The survey ranks the 24 strengths in order, with ‘signature strengths’ being those that have come out highest through the survey responses. It is important to appreciate that whilst everybody has a set of signature strengths, i.e. those strengths that are strongest in their character, lesser strengths are not classed as ‘weaknesses’. Rather, they are strengths that a person has but which are not so influential in their behaviours and thoughts (Park and Peterson, 2009). Pupils spent time reflecting on their strengths, both verbally and in writing, spotting the use of their own strengths in different aspects of their lives, and considering how to boost one or more of the lesser strengths that they wanted to develop further. To help pupils consolidate and demonstrate what they had learned, they created and played ‘character strengths’ board games.

The programme concluded after a focus on the strength of kindness. Pupils developed and delivered random acts of kindness in the school and local communities.

Findings

At the end of the programme, we asked pupils to provide qualitative feedback on the impact of learning about their character strengths. Data showed that many pupils felt that they understood themselves better and that this was a positive outcome. Examples of student comments include:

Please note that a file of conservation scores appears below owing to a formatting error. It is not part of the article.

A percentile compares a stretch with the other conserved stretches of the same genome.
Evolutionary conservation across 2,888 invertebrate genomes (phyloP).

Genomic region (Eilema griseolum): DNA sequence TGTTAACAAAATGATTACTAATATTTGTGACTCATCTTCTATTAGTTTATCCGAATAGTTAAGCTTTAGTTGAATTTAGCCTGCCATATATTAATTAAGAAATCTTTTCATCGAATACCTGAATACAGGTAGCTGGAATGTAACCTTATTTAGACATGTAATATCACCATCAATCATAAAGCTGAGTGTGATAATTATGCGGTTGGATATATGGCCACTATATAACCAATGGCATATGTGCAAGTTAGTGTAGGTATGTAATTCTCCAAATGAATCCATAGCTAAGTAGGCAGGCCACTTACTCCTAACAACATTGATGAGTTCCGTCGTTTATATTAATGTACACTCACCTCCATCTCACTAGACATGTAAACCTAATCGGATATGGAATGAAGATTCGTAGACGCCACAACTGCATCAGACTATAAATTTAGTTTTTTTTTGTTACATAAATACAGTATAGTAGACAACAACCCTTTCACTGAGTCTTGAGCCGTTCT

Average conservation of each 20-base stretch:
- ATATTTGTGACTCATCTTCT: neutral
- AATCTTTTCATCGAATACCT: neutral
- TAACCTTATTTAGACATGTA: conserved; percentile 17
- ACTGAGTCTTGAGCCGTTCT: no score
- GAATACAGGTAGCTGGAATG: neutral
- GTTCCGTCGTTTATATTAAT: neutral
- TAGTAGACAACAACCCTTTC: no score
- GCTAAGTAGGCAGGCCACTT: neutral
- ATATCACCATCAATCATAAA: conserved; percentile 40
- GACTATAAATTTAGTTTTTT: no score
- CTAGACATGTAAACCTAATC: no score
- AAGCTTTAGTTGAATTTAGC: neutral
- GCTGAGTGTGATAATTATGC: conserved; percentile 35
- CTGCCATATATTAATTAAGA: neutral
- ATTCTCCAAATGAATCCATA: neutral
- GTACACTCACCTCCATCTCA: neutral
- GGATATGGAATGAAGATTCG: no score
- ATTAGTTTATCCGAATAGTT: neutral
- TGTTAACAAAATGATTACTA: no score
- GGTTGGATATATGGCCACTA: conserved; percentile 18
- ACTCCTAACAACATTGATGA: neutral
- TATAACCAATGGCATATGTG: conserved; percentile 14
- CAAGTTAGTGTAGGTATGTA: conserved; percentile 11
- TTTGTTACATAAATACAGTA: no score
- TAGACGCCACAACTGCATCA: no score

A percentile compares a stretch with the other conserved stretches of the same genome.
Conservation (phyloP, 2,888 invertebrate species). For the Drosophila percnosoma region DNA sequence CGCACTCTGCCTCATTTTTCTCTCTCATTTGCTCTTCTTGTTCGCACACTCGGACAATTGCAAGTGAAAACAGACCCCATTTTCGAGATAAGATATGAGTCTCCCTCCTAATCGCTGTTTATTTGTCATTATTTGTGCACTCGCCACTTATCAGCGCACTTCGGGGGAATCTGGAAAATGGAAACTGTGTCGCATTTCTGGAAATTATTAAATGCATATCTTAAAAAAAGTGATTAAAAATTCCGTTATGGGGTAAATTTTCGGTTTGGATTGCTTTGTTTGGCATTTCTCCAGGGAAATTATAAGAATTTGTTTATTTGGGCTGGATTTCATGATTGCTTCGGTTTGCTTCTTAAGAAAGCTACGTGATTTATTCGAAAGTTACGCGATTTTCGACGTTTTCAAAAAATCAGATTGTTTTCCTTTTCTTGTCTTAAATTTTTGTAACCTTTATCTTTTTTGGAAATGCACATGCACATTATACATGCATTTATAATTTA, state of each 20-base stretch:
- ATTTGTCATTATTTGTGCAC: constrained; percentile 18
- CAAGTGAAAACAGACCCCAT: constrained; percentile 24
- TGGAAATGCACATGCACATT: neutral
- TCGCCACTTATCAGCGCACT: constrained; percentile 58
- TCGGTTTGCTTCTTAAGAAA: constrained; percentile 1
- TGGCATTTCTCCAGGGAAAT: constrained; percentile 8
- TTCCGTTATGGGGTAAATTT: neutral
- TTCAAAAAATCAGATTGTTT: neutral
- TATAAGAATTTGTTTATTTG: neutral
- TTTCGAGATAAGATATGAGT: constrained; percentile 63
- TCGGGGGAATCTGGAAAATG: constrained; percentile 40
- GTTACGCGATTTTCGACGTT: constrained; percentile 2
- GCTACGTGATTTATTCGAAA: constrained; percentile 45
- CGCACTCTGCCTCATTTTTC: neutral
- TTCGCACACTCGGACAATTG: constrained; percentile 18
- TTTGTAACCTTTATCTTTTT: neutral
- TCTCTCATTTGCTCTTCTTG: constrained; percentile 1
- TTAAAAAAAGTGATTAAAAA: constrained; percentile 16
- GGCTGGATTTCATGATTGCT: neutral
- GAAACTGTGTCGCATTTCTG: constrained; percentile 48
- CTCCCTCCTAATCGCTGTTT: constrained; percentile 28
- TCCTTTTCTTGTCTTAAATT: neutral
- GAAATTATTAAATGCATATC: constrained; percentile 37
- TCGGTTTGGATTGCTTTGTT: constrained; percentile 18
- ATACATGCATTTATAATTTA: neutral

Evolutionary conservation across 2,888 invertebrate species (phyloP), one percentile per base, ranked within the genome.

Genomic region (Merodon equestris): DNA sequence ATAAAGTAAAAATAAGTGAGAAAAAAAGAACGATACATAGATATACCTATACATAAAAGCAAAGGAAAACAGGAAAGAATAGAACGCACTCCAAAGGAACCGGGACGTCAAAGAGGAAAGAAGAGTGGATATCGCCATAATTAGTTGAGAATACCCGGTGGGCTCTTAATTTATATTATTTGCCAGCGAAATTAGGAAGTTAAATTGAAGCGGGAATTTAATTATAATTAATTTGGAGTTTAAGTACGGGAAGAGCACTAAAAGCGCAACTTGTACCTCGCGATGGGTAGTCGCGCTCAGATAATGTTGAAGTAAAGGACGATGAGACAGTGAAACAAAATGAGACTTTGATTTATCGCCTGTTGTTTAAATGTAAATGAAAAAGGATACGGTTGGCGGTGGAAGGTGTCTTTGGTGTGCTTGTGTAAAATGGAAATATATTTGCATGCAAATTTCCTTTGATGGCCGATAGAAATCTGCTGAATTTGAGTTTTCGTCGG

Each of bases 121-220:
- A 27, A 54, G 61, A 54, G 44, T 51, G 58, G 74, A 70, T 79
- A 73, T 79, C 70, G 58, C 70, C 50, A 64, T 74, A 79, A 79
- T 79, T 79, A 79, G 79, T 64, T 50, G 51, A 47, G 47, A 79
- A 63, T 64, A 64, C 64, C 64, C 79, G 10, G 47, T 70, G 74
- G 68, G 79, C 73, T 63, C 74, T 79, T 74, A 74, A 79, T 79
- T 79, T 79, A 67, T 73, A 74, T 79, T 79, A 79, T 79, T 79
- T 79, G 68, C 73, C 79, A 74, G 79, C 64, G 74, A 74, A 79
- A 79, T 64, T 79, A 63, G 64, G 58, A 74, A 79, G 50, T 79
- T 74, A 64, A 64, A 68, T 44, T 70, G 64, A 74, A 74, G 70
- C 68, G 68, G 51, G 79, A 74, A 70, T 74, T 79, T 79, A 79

I feel like it’s unlocking a part of yourself that you didn’t know. I found out a lot more about my character strengths.

This made me feel happy because I found out that I have more character strengths than I thought I had.

I think it reminded me how to be a good person and how to appreciate every characteristic in people. I think that I can appreciate how everyone has different characteristics.

Whilst most pupils felt that the VIA-Youth survey validated their own ideas of their character strengths, there were some surprises when signature strengths did not match pupil self-perceptions. Many pupils commented on how the programme had helped them to think about how they use their strengths in their lives, and how they could work on lesser strengths to boost these further:

I think it changed us slightly as we became more aware of ourselves and helped us to improve ourselves and work on something we weren’t very good at.